On the eleventh hour of the eleventh day of the eleventh month of 1918, armistice began. World War I, The “Great War,” the war between the Entente Powers (the Allies) and the Central Powers (led by Germany) had finally come to an end. The next year, President Woodrow Wilson declared November 11, 1919, to be Armistice Day. His proclamation began, “To us in America, the reflections of Armistice Day will be filled with solemn pride in the heroism of those who died in the country’s service and with gratitude for the victory, both because of the thing from which it has freed us and because of the opportunity it has given America to show her sympathy with peace and justice in the councils of the nations….”
In addition to parades and public meetings, the day was also marked with a two-minute suspension of business beginning at 11 AM.
The following year, France and the United Kingdom also marked November 11th with tributes to the fallen from WWI. In 1921, Congress declared November 11, 1921 a legal federal holiday to honor all those who participated in the war. The day was met with great success. In 1926, Congress adopted a resolution that directed the president to issue an annual proclamation to observe November 11th as Armistice Day. Throughout the 1920s and 1930s, most of the states declared it a holiday for their state employees. The president only issued proclamations to observe it. In 1938, Congress finally established November 11 as Armistice Day and made it a federal holiday. At this point, it only honored WWI veterans, both living and dead, but mainly as a show of gratitude to living veterans.
After fighting two more major wars (World War II and the Korean War), millions more veterans were added to the honorees on Armistice Day. In 1954, president Dwight Eisenhower signed legislation officially changing the name to Veterans Day. [Ed. Note: I have seen it both as Veterans Day and Veteran’s Day. As I believe it is meant to honor all living veterans, I will use the former.] In 1968, Congress, in their infinite wisdom, passed either the Uniform Holidays Bill or the Monday Holiday Law (depending on your source: Military.com calls it the Uniform Holidays Bill, and the Army History site calls it the Monday Holidays Law, take your pick), and really messed things up. They decided that Veterans Day would be observed on the last Monday of October. (Kind of misses the point, doesn’t it?) Well, the states didn’t want to see it that way, so over the next few years, most of them (46) passed their own laws declaring November 11 as their observance of Veterans Day. By 1978, the law was changed, and the federal observance of Veterans Day was moved officially back to November 11.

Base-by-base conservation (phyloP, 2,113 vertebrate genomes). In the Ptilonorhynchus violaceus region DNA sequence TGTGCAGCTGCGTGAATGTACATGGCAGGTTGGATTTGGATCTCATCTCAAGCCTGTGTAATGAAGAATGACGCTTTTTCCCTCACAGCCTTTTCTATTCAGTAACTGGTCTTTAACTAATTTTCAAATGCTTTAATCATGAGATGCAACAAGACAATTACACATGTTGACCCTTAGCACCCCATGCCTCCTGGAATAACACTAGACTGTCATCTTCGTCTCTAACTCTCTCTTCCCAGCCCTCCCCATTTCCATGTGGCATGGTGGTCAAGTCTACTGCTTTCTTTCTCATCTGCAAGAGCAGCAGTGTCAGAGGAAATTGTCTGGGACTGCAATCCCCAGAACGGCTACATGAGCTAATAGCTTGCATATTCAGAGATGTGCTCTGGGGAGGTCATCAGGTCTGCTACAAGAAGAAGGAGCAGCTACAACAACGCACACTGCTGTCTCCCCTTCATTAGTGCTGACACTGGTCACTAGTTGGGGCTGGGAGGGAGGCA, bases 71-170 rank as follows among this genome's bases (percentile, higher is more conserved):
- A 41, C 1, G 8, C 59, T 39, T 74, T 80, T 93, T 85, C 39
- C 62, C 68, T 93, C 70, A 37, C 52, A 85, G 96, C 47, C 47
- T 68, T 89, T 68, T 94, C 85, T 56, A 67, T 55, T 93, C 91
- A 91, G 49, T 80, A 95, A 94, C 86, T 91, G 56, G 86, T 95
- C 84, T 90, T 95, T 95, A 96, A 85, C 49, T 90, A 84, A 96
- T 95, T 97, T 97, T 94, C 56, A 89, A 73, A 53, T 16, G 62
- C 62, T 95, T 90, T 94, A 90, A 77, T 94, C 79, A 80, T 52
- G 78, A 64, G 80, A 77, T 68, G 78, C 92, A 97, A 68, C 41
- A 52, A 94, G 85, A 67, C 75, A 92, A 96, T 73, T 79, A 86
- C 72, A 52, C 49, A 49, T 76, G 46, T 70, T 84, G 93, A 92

Many people confuse the reasons for the observance of Veterans Day with those of Memorial Day. Military.com explains the difference:
Memorial Day honors servicemembers who died in service to their country or as a result of injuries incurred during battle. Deceased veterans are also remembered on Veterans Day but the day is set aside to thank and honor living veterans who served honorably in the military – in wartime or peacetime.
Americans are proud of our freedoms and proud of the rights we have. But we wouldn’t have either if not for the many millions of brave men and women who have sacrificed so much, not just their lives and their limbs, but the families they left behind, the children whose first words they didn’t hear uttered, or whose first steps they didn’t see taken, or their first ride on a bicycle without training wheels, or their first day going to school, or their first graduation from one grade to another, or maybe their first prom date; the spouses who had to take care of the house in ways they weren’t already handling, to take care of the children when they needed a doctor, to pay the bills when they needed to be paid, and to be the rock at home when their kids ask when Mommy or Daddy is coming home; or the friends and careers they had to leave behind to answer their nation’s call to arms. I wouldn’t be able to sit here and write this, and you wouldn’t be able to sit there and read this if not for our country’s veterans. You may not agree with me and I may not agree with you, but you know what? We have the freedom to talk about it here because our men and women in uniform have gone over there and secured that right for us. So, I hope you will take the time today to thank a veteran for his or her service to our country. We wouldn’t be here without them.
To all our veterans out there, Happy Veterans Day, and thank you most sincerely for your service to our country. Thank you from the bottom of our hearts. Thank you.